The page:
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Thursday, 8 April 2010

the knight is yet young

On account of the date and in order to take aim, at least, for the groove, I decided to pull three cards and jot down my impressions of them. I used the Conway, as usual.

I got the Knight of Wands, the Queen of Swords and the One of Cups.

This Knight of Wands? Looks awful lonely. It's just him and the hills and the sky, and a lily (real lilies look so phallic - masturbatory in this case, I guess.) I guess Knights of Wands often want to see themselves in this light; peerless pioneers in an empty landscape. I've a feeling that being observed is irrelevant to Fire Knights if not to all Knights. They're blind to onlookers, though followers may be a bonus (or may not be).

Queens of Swords are alone by definition. (This one is so stony, a grey statue-face on a head that looks, in its forms and marks, like geology.) It's bright day in the Knight of Wands and night here in the Queen of Swords, and he's in the hinterlands, she by the sea. (And there's more geology in the background - a volcano. That could be her Knight of Wands erupting in the mountains, for all I know). I assume more people are cold to others than are cold to themselves, which suggests that the Queen of Swords does face the world. But she doesn't let it through.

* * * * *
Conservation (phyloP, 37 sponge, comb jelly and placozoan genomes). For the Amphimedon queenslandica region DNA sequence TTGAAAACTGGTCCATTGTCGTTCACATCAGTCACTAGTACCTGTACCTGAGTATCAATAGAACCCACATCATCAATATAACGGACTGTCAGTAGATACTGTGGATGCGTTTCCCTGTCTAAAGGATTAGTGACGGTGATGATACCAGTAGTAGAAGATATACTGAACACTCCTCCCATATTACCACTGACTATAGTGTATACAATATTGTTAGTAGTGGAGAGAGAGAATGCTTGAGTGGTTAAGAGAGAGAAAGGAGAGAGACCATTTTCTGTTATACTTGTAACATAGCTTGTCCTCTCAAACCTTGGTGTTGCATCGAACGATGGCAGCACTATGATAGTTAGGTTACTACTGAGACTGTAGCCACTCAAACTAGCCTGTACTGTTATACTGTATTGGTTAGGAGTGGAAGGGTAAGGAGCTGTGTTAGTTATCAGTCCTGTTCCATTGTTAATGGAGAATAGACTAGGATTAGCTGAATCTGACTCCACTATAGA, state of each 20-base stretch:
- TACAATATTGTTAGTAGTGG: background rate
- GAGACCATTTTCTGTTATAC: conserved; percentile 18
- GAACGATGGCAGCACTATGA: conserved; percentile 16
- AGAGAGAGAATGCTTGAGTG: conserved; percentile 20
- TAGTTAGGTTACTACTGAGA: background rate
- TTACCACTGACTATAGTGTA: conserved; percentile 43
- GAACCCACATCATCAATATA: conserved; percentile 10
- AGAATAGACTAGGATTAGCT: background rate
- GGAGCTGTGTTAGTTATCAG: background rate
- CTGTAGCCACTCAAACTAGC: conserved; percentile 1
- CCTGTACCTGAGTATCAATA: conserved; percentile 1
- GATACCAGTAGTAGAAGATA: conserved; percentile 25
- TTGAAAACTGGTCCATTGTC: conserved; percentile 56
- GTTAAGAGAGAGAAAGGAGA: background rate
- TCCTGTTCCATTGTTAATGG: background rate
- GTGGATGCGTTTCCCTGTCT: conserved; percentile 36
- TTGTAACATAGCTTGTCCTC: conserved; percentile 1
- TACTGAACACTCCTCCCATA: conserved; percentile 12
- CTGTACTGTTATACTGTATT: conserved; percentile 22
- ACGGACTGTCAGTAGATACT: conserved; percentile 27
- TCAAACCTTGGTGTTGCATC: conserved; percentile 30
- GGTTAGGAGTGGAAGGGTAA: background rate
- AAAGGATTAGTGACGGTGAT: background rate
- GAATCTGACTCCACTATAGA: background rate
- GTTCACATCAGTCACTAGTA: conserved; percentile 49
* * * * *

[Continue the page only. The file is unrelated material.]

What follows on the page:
The really distinct and wonderful thing about this One of Cups is that all its drama is on the inside. The waves of the outside world merely lap fiercely, but harmlessly, against its stem. It's a card that finds its world inside much more interesting than the world outside.

I drew them as I sat on my bed, and put them on a ruffled sheet; the Queen slid a little, the One slid a lot. Thus they show a descent from the mountain (he might as well be alone), to the beachhead (she does not permit herself to be other than alone) to the deep blue sea (and even when the world brushes against it, it's still utterly self-contained). Thus water runs downhill. At the very top of the One of Cups we see the sun, making the vapours ascend again.

Tarot shows cycles. So a One may as well be an end or a midpoint as a beginning, and so I see here; all the aloneness and the loneliness and the introspection collected at the lowest ocean trenches, only to dissipate again.